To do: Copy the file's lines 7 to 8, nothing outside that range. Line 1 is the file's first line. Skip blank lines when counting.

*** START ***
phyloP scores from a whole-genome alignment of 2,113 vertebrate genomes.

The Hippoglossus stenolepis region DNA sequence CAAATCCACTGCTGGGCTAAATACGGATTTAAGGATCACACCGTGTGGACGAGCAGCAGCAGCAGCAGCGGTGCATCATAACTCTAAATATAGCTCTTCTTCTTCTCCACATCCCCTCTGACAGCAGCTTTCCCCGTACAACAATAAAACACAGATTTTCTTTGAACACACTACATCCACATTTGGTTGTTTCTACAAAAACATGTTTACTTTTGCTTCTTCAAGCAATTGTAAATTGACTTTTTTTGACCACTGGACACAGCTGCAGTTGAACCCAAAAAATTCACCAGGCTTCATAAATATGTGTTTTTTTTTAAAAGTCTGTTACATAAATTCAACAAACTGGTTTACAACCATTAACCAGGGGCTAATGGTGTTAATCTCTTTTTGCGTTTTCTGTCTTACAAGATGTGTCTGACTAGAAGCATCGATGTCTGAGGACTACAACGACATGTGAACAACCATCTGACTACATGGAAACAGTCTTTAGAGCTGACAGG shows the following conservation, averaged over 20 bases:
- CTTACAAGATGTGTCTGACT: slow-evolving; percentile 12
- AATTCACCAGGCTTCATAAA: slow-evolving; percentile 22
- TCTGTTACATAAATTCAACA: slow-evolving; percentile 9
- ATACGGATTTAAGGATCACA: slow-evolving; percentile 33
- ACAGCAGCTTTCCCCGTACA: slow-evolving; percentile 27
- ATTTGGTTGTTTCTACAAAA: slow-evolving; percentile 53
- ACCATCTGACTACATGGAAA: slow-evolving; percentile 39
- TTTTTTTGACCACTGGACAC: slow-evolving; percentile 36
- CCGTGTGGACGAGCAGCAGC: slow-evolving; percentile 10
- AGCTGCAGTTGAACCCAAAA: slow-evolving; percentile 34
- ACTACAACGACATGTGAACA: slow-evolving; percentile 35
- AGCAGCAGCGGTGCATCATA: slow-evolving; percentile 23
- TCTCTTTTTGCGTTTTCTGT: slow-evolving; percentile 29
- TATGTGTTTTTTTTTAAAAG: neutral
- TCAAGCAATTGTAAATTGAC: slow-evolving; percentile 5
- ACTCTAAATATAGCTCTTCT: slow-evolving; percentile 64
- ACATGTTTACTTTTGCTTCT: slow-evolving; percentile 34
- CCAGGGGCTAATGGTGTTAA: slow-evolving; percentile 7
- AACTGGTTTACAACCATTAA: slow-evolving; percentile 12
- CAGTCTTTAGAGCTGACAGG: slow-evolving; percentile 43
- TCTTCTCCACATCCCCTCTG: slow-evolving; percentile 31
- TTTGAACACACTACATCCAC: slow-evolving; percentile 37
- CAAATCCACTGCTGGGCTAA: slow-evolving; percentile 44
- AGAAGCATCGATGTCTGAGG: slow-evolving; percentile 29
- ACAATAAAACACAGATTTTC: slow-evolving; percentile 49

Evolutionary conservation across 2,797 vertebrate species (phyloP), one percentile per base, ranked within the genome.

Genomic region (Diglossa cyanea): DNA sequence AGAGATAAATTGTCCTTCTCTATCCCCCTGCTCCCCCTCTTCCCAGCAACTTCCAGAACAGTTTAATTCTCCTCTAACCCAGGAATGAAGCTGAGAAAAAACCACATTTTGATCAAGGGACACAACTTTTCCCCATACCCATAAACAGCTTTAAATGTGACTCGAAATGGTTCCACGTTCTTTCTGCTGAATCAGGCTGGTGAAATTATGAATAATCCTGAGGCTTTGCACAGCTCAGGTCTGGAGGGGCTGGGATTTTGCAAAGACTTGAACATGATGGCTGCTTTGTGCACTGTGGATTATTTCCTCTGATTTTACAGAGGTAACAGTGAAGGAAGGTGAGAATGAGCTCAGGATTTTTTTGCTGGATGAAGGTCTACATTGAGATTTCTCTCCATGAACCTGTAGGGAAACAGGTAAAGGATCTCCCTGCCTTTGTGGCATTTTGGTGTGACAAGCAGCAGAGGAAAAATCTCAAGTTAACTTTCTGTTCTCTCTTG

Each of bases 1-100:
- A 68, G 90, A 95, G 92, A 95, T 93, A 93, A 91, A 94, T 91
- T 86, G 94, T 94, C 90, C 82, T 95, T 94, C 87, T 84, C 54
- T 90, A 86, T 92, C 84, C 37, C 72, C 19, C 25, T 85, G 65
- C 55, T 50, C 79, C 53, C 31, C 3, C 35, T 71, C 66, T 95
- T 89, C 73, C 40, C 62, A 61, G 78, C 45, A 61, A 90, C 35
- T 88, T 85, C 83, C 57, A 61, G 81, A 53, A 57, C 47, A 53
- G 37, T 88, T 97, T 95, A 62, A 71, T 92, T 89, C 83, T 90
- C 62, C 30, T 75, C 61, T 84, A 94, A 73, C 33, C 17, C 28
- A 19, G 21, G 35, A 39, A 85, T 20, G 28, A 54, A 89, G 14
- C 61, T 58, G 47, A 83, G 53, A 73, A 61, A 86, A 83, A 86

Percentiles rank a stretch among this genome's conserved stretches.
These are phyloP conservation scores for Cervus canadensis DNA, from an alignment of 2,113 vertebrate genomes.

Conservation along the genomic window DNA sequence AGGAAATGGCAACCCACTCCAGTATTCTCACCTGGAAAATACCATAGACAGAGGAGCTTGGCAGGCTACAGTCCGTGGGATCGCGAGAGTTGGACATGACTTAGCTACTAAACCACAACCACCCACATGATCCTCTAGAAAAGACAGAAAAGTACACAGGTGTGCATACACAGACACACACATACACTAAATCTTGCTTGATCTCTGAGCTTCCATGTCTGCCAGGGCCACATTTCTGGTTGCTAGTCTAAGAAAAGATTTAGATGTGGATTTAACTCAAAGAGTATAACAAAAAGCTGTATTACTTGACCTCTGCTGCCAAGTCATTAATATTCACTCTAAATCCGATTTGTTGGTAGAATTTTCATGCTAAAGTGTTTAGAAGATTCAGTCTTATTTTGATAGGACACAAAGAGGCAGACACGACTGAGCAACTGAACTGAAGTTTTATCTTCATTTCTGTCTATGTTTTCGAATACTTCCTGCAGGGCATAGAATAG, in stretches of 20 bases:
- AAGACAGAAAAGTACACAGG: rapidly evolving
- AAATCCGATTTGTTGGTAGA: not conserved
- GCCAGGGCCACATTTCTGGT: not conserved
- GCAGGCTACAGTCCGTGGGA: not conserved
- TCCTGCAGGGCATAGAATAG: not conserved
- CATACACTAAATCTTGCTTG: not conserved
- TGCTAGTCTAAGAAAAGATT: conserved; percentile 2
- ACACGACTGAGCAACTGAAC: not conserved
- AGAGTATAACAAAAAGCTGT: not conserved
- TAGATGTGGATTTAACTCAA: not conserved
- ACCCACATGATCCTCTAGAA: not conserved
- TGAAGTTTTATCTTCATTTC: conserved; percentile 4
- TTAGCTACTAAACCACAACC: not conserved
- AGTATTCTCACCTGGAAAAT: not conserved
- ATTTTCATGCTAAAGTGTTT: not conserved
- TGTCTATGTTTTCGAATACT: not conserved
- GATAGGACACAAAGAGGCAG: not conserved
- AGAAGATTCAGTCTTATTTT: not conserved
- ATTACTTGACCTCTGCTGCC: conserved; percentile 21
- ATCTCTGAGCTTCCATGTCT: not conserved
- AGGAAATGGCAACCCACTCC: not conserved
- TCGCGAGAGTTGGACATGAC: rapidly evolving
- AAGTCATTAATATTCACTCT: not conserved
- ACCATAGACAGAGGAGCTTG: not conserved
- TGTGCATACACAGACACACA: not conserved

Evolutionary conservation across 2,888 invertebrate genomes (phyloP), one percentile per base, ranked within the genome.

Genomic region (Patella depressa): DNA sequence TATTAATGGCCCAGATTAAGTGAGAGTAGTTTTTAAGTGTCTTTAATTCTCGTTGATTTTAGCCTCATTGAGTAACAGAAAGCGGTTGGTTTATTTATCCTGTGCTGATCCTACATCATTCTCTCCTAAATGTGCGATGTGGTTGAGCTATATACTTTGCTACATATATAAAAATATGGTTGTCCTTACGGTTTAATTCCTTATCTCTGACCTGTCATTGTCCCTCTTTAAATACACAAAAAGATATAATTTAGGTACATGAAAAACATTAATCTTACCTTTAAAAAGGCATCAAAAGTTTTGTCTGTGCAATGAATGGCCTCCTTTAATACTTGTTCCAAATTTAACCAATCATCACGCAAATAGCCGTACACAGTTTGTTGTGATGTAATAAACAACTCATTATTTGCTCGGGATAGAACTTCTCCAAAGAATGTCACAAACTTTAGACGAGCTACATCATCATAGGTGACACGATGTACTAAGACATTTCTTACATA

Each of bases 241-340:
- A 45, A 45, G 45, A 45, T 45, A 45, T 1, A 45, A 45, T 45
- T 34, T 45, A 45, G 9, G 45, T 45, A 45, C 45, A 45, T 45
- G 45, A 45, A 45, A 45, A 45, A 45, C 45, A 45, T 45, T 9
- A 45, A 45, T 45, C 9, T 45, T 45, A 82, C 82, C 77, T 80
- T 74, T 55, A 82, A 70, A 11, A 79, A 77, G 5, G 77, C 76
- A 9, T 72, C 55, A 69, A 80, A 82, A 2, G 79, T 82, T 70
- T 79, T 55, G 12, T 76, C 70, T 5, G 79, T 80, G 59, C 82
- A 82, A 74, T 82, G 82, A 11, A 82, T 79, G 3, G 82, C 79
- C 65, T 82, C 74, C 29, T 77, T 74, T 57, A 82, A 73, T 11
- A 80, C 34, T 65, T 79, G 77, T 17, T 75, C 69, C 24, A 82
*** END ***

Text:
- ACAGCAGCTTTCCCCGTACA: slow-evolving; percentile 27
- ATTTGGTTGTTTCTACAAAA: slow-evolving; percentile 53